The Five Sources of Power – how to get good at them for women leaders
In this article I look at how to exercise our power as women leaders with skill, and in a way that doesn’t diminish us in an environment where men and women are perceived differently for the same behaviour.
Much has been written about women in leadership roles and the ‘double bind’. Women leaders are expected to be authoritative in their organisational roles, yet approachable in their gender roles. When women behave consistent with gender expectations they are seen as less competent, when they behave more like men they are considered unfeminine and not likeable. So even if male and female leaders behave the same way they’re perceived and judged differently. And this is judged by men and women by the way – we have all been well socialised.
So women who appear competent are often perceived as less likeable. Women considered likeable are often thought to be less competent. Men don’t face this trade-off.
These competing expectations can be exhausting to figure out and can lead us to act with inconsistent leadership behaviour that may confuse those around us. That inconsistency and/or tentativeness can erode how we are seen by others as credible leaders, not to mention how we feel about ourselves as leaders.
Why Does it Matter?
Because as leaders we need to get things done and we need to make an impact and that wont happen by simply getting everyone to like you. We do need to exercise our power. The reality is only 20% of power is conferred, 80% is taken. This is according to Jeff Pfeffer world expert on power, who has clearly evidenced that intelligence, performance and likability alone are simply not enough to be a powerful leader.
So what do we do when looking to exercise our authority credibly and with integrity in an environment where people are often conflicted about our authority and power. Let’s look at our sources of power.
Our Power Pack
French and Raven back in the ’50’s identified five sources of power
- Position power, drawn from our role and seniority in the organisation
- Reward power, from our authority to reward those around us
- Expert power, drawn from our domain knowledge and expertise
- Coercive power, our authority to sanction others
- Personal power, our ability to influence others
Which ones do you use? Which ones do you never use? Which ones do you believe you should never use? Why?
All of these are the sources of power you have at your disposal as a leader. We need to make sure we are using them in a skilful, blended way appropriate to the environment and the impact we want to make. And being intentional with that.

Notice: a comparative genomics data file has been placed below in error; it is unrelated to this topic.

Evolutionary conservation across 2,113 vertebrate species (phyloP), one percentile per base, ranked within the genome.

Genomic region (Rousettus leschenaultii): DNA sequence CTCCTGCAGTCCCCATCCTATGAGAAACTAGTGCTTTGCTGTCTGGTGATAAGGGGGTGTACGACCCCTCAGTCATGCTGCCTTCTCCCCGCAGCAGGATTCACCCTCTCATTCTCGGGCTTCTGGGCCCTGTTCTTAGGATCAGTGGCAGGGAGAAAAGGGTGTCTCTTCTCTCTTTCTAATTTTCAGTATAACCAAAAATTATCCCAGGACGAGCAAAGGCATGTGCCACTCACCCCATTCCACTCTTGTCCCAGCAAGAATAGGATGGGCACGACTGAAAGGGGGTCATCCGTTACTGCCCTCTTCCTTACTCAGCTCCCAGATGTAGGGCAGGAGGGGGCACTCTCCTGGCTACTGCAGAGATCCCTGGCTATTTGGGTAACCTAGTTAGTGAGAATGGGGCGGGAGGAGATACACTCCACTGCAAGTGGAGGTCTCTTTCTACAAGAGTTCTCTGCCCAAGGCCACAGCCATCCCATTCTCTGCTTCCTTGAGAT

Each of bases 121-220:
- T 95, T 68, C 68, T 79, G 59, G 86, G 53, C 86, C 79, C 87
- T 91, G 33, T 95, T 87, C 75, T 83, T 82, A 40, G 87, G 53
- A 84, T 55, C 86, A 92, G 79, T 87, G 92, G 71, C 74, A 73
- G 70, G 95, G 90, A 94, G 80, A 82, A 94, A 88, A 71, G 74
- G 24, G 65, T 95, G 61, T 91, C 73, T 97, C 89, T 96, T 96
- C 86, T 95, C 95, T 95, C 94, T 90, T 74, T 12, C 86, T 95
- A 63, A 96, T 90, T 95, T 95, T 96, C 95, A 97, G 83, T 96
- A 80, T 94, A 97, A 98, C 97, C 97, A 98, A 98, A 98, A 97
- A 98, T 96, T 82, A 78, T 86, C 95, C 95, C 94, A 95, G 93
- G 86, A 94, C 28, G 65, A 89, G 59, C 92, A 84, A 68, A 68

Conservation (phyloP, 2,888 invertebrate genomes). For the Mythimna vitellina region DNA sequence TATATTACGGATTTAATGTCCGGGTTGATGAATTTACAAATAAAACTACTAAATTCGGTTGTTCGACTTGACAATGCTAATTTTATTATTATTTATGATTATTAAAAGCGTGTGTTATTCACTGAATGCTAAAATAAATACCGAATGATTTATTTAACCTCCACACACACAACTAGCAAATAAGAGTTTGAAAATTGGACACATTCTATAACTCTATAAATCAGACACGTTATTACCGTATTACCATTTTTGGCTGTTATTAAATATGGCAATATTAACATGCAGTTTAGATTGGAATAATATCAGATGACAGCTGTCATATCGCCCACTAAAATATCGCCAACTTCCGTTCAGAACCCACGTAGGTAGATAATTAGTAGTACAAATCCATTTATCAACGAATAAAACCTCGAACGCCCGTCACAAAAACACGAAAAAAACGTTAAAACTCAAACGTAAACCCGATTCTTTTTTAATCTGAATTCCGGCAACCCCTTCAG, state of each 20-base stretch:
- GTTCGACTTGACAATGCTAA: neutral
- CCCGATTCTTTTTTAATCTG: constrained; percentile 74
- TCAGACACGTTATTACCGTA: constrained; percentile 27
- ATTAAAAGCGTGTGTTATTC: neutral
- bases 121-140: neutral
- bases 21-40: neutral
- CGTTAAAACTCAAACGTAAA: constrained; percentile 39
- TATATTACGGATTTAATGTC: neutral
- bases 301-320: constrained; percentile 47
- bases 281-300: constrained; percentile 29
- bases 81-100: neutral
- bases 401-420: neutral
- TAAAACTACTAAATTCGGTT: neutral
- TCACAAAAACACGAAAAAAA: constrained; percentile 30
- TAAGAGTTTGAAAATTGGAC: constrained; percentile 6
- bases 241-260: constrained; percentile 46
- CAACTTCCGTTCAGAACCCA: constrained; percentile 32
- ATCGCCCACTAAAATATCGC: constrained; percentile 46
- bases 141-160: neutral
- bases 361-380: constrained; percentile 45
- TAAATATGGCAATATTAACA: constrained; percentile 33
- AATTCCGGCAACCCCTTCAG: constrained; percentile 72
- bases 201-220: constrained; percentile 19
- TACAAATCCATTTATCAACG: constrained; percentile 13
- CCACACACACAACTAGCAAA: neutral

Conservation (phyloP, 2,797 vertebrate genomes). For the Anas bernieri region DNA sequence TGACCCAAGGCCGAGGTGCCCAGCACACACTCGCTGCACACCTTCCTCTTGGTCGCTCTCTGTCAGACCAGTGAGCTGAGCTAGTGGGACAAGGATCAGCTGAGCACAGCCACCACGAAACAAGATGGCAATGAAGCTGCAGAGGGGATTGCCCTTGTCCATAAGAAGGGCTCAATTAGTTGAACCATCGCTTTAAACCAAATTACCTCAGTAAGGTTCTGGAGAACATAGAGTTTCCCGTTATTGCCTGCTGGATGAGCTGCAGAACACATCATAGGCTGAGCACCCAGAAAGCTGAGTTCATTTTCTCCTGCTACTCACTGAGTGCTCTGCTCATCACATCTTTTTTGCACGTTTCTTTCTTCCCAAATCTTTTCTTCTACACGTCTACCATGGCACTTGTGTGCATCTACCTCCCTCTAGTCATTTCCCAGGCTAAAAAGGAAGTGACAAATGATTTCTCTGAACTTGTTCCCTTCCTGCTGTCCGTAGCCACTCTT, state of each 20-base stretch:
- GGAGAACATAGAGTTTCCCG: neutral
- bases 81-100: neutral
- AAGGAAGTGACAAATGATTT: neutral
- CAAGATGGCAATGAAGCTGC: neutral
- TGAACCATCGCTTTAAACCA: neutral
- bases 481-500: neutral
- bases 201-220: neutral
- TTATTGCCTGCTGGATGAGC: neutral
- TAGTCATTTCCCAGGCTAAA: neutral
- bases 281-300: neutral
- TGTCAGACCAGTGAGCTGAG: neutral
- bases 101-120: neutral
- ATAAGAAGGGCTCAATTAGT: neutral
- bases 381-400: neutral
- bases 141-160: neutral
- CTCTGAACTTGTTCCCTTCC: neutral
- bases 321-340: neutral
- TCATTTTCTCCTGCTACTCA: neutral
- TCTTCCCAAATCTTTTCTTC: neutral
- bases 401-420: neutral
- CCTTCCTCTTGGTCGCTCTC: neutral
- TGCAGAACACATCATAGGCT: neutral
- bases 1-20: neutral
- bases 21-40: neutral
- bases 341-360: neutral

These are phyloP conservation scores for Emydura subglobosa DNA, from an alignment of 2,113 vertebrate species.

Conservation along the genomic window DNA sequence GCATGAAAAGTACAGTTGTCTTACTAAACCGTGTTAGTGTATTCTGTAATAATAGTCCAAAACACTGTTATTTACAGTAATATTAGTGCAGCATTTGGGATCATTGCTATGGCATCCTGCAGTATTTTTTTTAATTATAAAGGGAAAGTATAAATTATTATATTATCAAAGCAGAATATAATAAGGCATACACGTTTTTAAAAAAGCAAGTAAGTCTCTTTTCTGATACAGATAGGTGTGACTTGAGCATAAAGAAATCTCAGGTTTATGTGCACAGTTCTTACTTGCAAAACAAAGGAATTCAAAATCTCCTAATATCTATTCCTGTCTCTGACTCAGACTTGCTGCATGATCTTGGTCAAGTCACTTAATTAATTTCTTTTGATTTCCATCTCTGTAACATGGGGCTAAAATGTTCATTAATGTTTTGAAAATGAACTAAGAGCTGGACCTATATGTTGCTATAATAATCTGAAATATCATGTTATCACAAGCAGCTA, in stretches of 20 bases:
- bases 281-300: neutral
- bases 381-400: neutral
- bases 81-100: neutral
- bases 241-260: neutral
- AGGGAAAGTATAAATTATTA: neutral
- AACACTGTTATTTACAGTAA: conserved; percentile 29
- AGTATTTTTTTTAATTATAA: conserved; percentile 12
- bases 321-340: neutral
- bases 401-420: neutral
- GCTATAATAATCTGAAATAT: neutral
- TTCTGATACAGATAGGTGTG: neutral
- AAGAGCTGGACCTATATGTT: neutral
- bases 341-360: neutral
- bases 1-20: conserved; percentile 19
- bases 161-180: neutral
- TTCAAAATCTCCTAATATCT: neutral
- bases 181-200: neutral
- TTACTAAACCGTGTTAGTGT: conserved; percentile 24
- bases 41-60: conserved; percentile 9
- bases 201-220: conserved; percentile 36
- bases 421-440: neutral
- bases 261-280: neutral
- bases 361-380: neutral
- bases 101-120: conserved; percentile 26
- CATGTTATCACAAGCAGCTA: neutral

Don’t be a one-trick pony
What I see women often doing is over relying on their expert power. This is understandable when people can be ambivalent about your authority so at least you can prove your competence. Often working harder and harder and becoming more exhausted and resentful and confused when it doesn’t have the effect of building a powerful leader reputation. Well that’s because it’s simply not enough to be the smartest gal in the room – trust me.
I also see women horrified at the idea of using coercive power. Being powerful doesn’t mean being powerful over others. Coercive power sounds very command and control I know, yet we must be able to use our coercive power appropriately as people will expect you to be able to do that as a leader, with fairness and balance. For example if behaviour in your team or quality standards are unacceptable you may well need to, and be seen to, sanction this.
You also need to acknowledge that if you are able to give salary raises and bonuses you have reward power.
I see women often uncomfortable with their position power. Some of this is simply getting okay with being in a position of power in general. Exercising your position power doesn’t mean swaggering about and lording it over people. But owning your achievement, squaring your shoulders to the responsibility that has been conferred on you. The people around you who work for you and the people who have appointed you, expect you to do that.
Then there is our personal power. If we want to make an impact as leaders we need to learn to influence and this is where our personal power is paramount. This is where the work you do on listening, empathy, engaging, managing conflict, your resilience under pressure, understanding others’ positions and bringing your best self awareness to your leadership will pay off in droves. Think about what your personal power is, do it authentically and with integrity. And do this along with your other sources of power.
A Powerful Demeanour
So how do we take that 80% of power in an environment that’s not going to naturally confer it on us? Whether we like it or not for both men and women, demeanour and voice is incredibly important for others to confer power. Women can begin to address the dynamic of likability versus competence by knowing when to ‘play high’ and when to ‘play low’. Professor Deborah Gruenfeld’s 10 minute video on how to be authoritative and approachable has powerful skill building in it for you to practice.
As importantly we need to project confidence and assurance even if we don’t feel it. Our body language can also make us FEEL confident and powerful. The 15 minute TED talk by Harvard’s Amy Cuddy shows us great techniques for both feeling and being more powerful.
Don’t be afraid of your power, be intentional and skilled with exercising it. Practice. Power does not have to be scary or corrupting if we stay self-aware and conscious of how and why we are exercising it, and for whom. As leaders we have a huge responsibility to exercise our power to make the impact we need to make. Go practice your potency, the world needs it.
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